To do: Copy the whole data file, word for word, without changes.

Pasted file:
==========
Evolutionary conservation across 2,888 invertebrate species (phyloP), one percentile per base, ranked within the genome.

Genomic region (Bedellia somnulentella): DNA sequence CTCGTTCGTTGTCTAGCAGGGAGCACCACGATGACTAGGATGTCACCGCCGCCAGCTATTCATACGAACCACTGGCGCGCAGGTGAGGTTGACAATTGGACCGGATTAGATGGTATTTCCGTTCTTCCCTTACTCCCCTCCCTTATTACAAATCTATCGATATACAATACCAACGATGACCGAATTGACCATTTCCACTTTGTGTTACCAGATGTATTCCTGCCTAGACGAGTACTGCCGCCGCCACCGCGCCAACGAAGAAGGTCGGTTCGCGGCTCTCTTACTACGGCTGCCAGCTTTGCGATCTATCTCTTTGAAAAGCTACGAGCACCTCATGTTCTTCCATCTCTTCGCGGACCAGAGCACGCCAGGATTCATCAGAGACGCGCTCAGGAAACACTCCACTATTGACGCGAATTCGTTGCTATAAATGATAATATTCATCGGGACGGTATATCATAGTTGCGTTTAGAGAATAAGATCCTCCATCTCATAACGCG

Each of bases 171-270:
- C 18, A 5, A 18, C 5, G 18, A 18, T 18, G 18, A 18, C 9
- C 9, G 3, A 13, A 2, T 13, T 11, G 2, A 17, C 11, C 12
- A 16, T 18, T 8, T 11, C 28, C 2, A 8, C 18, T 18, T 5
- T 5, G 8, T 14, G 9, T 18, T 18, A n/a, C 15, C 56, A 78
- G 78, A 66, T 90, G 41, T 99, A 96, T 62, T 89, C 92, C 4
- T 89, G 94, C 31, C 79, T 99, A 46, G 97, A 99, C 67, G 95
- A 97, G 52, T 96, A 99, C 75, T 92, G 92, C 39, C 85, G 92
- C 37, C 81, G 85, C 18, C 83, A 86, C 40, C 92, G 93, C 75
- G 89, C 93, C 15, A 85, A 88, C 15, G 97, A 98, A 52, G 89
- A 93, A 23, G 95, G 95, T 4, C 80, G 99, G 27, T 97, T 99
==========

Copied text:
Evolutionary conservation across 2,888 invertebrate species (phyloP), one percentile per base, ranked within the genome.

Genomic region (Bedellia somnulentella): DNA sequence CTCGTTCGTTGTCTAGCAGGGAGCACCACGATGACTAGGATGTCACCGCCGCCAGCTATTCATACGAACCACTGGCGCGCAGGTGAGGTTGACAATTGGACCGGATTAGATGGTATTTCCGTTCTTCCCTTACTCCCCTCCCTTATTACAAATCTATCGATATACAATACCAACGATGACCGAATTGACCATTTCCACTTTGTGTTACCAGATGTATTCCTGCCTAGACGAGTACTGCCGCCGCCACCGCGCCAACGAAGAAGGTCGGTTCGCGGCTCTCTTACTACGGCTGCCAGCTTTGCGATCTATCTCTTTGAAAAGCTACGAGCACCTCATGTTCTTCCATCTCTTCGCGGACCAGAGCACGCCAGGATTCATCAGAGACGCGCTCAGGAAACACTCCACTATTGACGCGAATTCGTTGCTATAAATGATAATATTCATCGGGACGGTATATCATAGTTGCGTTTAGAGAATAAGATCCTCCATCTCATAACGCG

Each of bases 171-270:
- C 18, A 5, A 18, C 5, G 18, A 18, T 18, G 18, A 18, C 9
- C 9, G 3, A 13, A 2, T 13, T 11, G 2, A 17, C 11, C 12
- A 16, T 18, T 8, T 11, C 28, C 2, A 8, C 18, T 18, T 5
- T 5, G 8, T 14, G 9, T 18, T 18, A n/a, C 15, C 56, A 78
- G 78, A 66, T 90, G 41, T 99, A 96, T 62, T 89, C 92, C 4
- T 89, G 94, C 31, C 79, T 99, A 46, G 97, A 99, C 67, G 95
- A 97, G 52, T 96, A 99, C 75, T 92, G 92, C 39, C 85, G 92
- C 37, C 81, G 85, C 18, C 83, A 86, C 40, C 92, G 93, C 75
- G 89, C 93, C 15, A 85, A 88, C 15, G 97, A 98, A 52, G 89
- A 93, A 23, G 95, G 95, T 4, C 80, G 99, G 27, T 97, T 99